Why the FCC's move to cap prison phone call costs is a good thing
It should not cost families and arm and a leg to hear from an incarcerated family member by phone
Like most people who have actually working within a prison system (as opposed to “experts” who have “studied” the system and then pontificated on it) I generally regard federal intervention within the system as meddling, and it generally has a negative effect on prison operations. But not always. A case in point.
The FCC (Federal Communications Commissions) has recently (10-22-15) voted to cap the truly extortionate charges made by phone companies for collect calls from incarcerated inmates to their families, friends or whatever on the street. These costs can be several dollars per minute. The new rules will limit the charges to not more than 11 cents per minute and will put a cap on some of the additional costs added to such phone calls. These additional costs can account for 70 percent of the total cost of such a phone call.
The new federal rules will also strongly discourage (though not outright ban) kickbacks from the phone service suppliers to the prison system. I remember when the institution I worked at got a new computerized tracking system for inmate phone calls. The system was paid for by the phone service supplier. This recorded and stored the calls, and created a searchable data base to allow tracking of individual numbers and other handy things. I strongly suspect similar situations are in operation elsewhere. I do not know if there was any financial compensation beyond the computerized support system.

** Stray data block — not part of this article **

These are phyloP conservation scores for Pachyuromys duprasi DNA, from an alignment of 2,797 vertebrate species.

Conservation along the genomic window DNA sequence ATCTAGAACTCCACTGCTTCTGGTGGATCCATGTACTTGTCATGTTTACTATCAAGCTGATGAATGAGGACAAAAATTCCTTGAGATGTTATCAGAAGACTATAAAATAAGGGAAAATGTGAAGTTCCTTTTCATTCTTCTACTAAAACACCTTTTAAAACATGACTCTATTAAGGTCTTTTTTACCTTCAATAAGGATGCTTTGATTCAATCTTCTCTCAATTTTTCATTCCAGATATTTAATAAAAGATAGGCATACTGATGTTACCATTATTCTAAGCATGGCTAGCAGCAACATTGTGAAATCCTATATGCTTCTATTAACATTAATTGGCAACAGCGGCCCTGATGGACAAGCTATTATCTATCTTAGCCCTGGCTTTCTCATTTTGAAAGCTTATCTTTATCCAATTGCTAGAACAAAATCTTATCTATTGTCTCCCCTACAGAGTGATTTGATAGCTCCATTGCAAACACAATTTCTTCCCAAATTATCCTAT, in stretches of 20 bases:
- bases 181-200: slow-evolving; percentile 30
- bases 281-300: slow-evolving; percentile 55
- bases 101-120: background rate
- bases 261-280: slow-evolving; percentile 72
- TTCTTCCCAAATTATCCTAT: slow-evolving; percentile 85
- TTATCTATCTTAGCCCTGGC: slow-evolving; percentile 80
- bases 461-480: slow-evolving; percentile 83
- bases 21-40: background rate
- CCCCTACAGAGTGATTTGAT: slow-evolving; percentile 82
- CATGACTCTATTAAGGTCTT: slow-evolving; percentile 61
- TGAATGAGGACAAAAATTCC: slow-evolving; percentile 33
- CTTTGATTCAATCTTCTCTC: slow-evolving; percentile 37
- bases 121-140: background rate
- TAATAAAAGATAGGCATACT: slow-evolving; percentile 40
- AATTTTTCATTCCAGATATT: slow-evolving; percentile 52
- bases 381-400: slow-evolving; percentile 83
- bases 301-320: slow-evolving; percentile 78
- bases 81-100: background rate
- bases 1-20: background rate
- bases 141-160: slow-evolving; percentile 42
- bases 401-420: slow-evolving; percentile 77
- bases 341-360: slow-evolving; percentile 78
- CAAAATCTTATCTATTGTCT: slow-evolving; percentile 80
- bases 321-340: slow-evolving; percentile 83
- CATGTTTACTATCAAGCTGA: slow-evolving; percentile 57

I am not one of the most warm-and-fuzzy people in the world. I am highly dubious of the notion that it is highly valuable for inmates to maintain contact with their friends, families, fellow gang members, etc., through these phone calls. I do, however, realize that many people view it is a rehabilitative or even control program. It should not cost families and arm and a leg to hear from an incarcerated family member by phone. Some of these costs and fees are truly exorbitant to the point of being extortionate; especially considering the quality of the service is often mediocre at best.
So, let’s hear on for the feds. They did a good thing, at least this time around.